I would wake up by 5:00 in the morning to complete assignments that were due that same day (sometimes earlier if I had a lot of work do), then, I'd get to a practice room as soon as the building opened and practiced until the dining hall opened for breakfast. After that, classes began, and my schedule was usually packed until the late afternoon. I often wouldn't get back to practicing until later in the evening before or after dinner, but I'd always be back in my dorm room by 10:00 to wind down and watch the Golden Girls! (Some things never change!)

 

5. Get Recordings of Your Performances

Many music schools record recitals and ensemble performances and allow you access to a copy. In grad school, there were times I procrastinated getting particular recordings and I never ended up getting a copy before I graduated. 

If I could go back in time, I would carve out the time to go get myself a copy of the concerts where I had the chance to play solos and excerpts from major orchestral repertoire in addition to solo and chamber recitals.

 

6. While You're At It, Get To Know the Perks and Resources of Your School and Take Advantage of Them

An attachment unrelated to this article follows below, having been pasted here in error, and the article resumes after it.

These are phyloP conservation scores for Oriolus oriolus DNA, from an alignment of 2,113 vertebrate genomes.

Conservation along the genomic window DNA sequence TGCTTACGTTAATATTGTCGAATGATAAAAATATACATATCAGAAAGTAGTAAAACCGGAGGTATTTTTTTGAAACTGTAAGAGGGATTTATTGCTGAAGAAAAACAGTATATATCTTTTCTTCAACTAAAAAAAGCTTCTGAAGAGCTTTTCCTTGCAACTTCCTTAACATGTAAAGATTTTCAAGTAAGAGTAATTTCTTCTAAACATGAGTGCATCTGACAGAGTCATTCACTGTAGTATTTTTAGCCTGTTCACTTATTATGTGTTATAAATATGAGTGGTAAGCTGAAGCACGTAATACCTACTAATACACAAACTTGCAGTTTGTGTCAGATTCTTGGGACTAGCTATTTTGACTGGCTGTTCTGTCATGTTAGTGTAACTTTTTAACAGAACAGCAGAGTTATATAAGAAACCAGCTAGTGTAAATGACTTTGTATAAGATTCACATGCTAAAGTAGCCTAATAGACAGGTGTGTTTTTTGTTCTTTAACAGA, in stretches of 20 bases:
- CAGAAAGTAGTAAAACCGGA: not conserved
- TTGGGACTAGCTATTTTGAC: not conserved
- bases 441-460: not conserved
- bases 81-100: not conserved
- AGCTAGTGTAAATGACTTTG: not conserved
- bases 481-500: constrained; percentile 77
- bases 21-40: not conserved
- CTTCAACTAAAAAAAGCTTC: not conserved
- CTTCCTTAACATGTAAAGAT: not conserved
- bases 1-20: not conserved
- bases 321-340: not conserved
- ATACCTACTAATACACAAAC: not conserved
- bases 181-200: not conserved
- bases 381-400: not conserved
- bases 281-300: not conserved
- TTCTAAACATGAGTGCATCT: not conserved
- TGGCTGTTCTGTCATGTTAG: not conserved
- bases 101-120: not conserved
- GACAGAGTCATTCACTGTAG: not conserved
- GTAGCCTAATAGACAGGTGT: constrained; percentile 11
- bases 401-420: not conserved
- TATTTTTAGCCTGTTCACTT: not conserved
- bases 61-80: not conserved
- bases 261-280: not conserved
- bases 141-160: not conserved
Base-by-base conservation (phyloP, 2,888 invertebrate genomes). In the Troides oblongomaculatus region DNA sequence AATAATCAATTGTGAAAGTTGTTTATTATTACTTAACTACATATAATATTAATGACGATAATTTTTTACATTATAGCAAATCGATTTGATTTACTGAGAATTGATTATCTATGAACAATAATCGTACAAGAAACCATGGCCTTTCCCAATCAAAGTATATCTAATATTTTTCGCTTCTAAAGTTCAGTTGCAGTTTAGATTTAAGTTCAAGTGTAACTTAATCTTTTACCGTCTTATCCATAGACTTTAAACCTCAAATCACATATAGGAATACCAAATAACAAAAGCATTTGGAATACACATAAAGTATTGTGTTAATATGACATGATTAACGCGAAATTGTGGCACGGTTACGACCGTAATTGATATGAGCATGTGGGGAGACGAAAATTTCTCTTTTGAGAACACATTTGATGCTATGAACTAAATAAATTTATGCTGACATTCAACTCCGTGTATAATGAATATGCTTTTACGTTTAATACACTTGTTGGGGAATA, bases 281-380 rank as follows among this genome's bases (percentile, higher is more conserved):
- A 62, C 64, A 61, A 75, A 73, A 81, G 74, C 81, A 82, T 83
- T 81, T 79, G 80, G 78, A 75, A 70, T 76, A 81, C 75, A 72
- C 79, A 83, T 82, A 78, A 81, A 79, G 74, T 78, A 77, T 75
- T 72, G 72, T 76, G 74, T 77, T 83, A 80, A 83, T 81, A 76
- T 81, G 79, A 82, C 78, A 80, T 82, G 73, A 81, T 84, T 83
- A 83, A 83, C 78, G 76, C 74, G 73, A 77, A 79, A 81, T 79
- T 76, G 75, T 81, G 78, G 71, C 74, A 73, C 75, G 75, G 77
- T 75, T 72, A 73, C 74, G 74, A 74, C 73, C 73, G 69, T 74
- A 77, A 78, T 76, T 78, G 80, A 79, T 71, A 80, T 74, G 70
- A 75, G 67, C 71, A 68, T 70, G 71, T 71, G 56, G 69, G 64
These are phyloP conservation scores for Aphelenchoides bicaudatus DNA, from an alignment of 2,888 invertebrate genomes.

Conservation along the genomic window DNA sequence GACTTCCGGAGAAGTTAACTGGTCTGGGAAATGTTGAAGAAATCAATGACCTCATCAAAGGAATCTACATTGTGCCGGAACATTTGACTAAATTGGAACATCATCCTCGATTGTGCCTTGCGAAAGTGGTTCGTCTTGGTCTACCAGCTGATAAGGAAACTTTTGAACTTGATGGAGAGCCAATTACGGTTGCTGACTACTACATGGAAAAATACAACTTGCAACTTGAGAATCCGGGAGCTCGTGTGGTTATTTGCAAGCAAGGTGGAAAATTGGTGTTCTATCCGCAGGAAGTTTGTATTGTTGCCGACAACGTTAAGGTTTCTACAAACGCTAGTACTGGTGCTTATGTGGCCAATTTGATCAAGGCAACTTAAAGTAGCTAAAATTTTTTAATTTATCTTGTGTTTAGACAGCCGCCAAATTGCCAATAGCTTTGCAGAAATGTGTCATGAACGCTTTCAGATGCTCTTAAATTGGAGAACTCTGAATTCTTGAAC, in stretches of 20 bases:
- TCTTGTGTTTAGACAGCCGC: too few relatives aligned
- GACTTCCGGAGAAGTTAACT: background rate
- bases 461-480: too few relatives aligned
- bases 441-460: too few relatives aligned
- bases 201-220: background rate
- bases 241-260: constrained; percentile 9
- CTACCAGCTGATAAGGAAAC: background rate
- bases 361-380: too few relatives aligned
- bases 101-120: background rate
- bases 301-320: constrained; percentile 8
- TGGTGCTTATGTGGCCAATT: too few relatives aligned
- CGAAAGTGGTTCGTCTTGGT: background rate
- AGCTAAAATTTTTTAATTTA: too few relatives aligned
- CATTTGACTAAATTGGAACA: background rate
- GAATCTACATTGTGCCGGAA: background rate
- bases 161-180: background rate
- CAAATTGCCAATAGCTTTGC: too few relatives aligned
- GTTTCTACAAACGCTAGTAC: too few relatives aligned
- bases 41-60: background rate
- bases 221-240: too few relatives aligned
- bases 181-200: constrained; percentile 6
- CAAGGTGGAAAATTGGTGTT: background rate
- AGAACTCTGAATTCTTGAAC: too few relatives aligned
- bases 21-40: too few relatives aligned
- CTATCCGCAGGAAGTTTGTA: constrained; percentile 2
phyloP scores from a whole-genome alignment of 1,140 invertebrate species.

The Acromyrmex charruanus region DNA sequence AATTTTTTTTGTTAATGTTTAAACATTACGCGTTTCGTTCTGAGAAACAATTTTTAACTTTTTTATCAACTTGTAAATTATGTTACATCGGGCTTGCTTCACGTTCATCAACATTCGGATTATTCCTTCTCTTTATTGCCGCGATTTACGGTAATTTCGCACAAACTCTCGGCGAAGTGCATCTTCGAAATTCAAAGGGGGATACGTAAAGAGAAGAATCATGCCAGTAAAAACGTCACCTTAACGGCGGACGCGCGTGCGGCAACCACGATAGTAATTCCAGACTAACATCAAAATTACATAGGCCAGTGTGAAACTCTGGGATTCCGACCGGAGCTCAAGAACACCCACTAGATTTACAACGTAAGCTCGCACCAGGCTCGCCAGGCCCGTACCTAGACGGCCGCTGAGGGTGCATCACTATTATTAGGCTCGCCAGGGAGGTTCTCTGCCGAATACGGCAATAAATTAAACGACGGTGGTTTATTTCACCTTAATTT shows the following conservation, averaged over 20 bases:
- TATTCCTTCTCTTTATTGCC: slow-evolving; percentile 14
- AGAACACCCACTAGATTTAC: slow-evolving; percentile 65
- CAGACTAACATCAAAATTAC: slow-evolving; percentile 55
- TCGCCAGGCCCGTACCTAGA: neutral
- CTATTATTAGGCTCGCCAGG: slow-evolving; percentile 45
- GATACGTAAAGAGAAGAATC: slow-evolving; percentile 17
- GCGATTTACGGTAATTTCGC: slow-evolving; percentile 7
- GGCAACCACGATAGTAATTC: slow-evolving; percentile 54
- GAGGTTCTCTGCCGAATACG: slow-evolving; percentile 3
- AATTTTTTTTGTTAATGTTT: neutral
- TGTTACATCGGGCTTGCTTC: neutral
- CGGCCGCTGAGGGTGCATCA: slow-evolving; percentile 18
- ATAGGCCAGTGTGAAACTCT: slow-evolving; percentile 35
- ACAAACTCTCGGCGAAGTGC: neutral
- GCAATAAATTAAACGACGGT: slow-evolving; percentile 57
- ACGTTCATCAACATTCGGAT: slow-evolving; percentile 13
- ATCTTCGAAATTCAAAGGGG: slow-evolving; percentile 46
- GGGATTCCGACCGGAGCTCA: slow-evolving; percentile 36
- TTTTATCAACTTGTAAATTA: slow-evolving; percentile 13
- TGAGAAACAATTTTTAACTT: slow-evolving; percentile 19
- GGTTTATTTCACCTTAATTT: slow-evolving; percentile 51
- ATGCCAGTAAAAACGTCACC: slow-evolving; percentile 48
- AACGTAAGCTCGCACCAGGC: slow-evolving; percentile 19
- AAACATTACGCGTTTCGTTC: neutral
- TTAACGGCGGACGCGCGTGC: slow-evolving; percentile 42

Does your school have a music library or a dedicated music selection? Go explore and take advantage of the resources! (Don't wait until you have an assignment that requires it like I did!) Does your school have career counseling or guidance? (Go ask them what-on-Earth kind of job you should be looking for once you graduate like I wish I had.)

Do they offer resume assistance? Gig listings? Entrepreneurial workshops? Grants or competitions? Early music ensembles? Discounts or free anything? Especially free or discounted concerts and other live performances? Stop and read the posters!

 

7. Cultivate Community and Extend Your Network

As an introvert, the word “networking” has always frightened me. However, saying yes to social opportunities during school can be just as important as participating in performance and educational ones. The more people you connect with in school, the bigger your support system will be after graduating.  

If in-person interacting is difficult for you, use social media to your advantage. Friend and follow your colleagues’ pages and support their endeavors. They’re more likely to notice you if you’re interacting positively, and if you run into them in-person, you’ll have something to talk about!

 

8. Enjoy Your "Academic" Music Courses

Courses like Music Theory and Music History are extremely important for enriching your performing artistry and teaching skills, but the coursework can be dense and demanding while you're juggling everything else. If you’re struggling in one of these courses, apply what you’re learning directly to your own instrument.